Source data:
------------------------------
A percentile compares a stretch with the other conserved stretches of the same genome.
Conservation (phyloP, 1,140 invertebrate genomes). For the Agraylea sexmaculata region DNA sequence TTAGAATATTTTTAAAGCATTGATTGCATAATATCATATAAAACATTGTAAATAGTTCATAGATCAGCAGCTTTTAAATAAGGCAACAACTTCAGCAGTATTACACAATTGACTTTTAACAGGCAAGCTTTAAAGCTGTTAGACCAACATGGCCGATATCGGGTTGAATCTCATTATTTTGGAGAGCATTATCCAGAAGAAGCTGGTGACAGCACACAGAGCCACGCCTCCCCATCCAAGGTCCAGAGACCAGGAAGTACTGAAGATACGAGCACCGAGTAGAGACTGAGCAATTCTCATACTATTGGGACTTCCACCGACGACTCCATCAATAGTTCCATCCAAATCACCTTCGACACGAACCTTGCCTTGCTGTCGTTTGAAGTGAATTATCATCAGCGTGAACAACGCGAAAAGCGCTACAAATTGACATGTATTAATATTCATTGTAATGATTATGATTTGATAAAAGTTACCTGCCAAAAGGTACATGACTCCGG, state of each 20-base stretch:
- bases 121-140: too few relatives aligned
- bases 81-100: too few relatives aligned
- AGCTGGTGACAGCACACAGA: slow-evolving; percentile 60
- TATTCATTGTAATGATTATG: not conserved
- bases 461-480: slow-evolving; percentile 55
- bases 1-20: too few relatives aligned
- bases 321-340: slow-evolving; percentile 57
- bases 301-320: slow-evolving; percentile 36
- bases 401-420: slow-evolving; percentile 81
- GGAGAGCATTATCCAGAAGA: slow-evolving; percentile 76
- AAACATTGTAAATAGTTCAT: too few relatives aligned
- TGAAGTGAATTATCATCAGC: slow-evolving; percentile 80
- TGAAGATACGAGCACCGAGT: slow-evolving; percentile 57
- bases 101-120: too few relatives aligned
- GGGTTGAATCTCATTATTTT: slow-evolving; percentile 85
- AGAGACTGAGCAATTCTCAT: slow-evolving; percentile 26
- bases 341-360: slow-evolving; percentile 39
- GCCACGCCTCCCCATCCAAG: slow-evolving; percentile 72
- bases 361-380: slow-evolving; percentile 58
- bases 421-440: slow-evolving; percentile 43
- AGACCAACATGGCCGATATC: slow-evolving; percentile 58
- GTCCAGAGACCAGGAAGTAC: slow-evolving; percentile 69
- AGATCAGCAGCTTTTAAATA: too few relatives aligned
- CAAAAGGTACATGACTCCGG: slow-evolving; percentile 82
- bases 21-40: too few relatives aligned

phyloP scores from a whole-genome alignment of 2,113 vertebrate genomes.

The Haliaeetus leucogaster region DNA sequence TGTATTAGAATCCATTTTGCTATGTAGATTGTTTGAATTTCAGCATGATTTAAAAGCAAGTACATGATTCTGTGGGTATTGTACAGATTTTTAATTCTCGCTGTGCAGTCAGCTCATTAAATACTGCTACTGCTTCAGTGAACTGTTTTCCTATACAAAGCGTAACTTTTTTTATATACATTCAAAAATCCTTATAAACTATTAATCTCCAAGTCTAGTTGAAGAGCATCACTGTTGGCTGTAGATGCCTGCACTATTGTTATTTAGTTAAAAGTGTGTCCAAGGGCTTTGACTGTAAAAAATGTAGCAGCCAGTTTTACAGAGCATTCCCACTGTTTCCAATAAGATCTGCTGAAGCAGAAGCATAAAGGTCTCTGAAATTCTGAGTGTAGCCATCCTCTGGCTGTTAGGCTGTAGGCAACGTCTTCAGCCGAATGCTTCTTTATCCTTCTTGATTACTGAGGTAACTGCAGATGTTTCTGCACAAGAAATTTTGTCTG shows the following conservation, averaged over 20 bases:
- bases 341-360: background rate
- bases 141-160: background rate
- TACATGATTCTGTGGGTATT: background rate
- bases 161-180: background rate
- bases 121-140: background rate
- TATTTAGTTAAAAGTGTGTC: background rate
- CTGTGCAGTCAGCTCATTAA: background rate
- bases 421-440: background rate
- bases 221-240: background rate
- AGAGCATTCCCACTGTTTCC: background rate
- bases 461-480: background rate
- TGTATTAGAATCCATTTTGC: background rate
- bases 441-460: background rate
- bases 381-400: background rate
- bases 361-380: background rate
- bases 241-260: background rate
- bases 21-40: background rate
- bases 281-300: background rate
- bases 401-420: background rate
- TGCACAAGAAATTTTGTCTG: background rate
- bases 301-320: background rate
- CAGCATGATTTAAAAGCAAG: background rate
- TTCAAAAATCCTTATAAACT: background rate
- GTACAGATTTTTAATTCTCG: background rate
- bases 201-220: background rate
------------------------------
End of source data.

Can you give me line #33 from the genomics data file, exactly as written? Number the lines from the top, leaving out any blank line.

- bases 161-180: background rate